3.5.1 Validation process of the virtual sugarcane biorefinery for production of first generation bioethanol The methods used in the validation process of the VSB, producing sugar, ethanol and electricity, are presented in this section. Methodology In order to perform the validation of VSB simulation in the commercial software Aspen Plus, a mill located in the state of São Paulo, referenced here as Mill A, was chosen as a partner for supplying the process data. This mill crushes about 4,000,000 tons of sugarcane per season for production of crystal sugar, anhydrous and hydrated ethanol and power cogeneration. The unit operations in the processing of sugarcane in the chosen mill are comprised basically by reception and cleaning of the sugarcane, cane preparation and juice extraction, in which bagasse and juice are separated. Extracted juice is split in two streams: primary juice (obtained in the first tandem, richer in sucrose and with less impurities) diverted to sugar production, and the secondary juice (obtained after the first tandem of the mill) to ethanol production. Both juices undergo physicochemical treatment and juice clarification. Clarified juice intended for sugar production is submitted to a multiple step evaporation to produce a concentrated syrup that is directed for crystallization in fed batch “vacuums pans” (in a so called “two-boiling system”), centrifugation and separation of sugar crystals from molasses; intermediate ones are recycled back to the process and the final molasses is sent to ethanol production, while sugar crystals are dried. The mud effluent of clarifiers (from juice treatment of both sugar and ethanol production) is sent to filtration, producing filter cake that is recycled to sugarcane plantation, while the filtrated juice is mixed to the juice destined to ethanol production. The bagasse obtained in the mills is burnt in the boiler to produce steam. The clarified juice intended for ethanol production is submitted to a partial evaporation, cooled, mixed with final molasses from the sugar plant and directed for the fermentation step. After fermentation, the fermented wine is sent to the centrifuges where yeast is recovered and recycled to be used in the new fermentation step. The centrifuged wine is then sent to a set of distillation columns (A/A1/D) for ethanol stripping and after to rectification columns (B/B1) for ethanol enrichment. At the top of column B, hydrated 42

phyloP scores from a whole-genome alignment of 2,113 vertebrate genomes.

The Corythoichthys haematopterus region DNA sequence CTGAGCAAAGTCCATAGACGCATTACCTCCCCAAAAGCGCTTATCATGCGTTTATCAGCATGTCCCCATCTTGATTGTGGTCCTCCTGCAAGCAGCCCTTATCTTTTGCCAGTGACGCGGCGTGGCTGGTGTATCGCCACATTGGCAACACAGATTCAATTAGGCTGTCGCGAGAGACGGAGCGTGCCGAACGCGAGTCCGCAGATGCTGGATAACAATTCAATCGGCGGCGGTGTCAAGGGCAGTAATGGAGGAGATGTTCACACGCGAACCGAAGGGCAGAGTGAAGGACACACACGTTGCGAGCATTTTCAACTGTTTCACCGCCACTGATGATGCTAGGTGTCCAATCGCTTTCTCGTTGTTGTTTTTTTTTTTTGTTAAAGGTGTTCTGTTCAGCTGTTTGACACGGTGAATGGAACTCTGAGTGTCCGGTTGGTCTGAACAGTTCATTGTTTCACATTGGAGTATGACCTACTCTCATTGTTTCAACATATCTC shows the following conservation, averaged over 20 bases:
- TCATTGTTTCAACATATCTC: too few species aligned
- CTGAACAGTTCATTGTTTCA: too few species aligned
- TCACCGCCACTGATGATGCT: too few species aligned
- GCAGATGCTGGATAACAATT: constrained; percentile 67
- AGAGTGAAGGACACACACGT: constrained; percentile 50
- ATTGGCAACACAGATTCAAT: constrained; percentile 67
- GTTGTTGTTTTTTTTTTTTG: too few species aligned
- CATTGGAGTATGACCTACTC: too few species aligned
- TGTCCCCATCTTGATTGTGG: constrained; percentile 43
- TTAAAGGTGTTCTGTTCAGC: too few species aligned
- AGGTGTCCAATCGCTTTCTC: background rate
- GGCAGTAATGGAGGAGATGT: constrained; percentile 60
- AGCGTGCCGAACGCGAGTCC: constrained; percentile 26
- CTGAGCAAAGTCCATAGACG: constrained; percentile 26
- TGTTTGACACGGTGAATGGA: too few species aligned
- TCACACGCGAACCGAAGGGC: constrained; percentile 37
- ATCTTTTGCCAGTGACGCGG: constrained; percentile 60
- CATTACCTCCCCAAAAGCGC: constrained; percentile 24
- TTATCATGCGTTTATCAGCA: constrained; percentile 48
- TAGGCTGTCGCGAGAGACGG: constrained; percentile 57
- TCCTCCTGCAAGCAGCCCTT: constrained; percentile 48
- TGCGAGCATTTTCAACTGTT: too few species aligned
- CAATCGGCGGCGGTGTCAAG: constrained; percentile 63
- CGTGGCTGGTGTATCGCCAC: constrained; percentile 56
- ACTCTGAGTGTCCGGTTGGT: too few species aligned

ethanol is obtained. A fraction of hydrated ethanol is sent to dehydration on molecular sieves where anhydrous ethanol is produced. Carbon dioxide effluent of the fermenters is washed in absorption columns to recover the remaining ethanol. The data and information collected on the mill, referring to the process described, were subjected to several validation steps as described below: •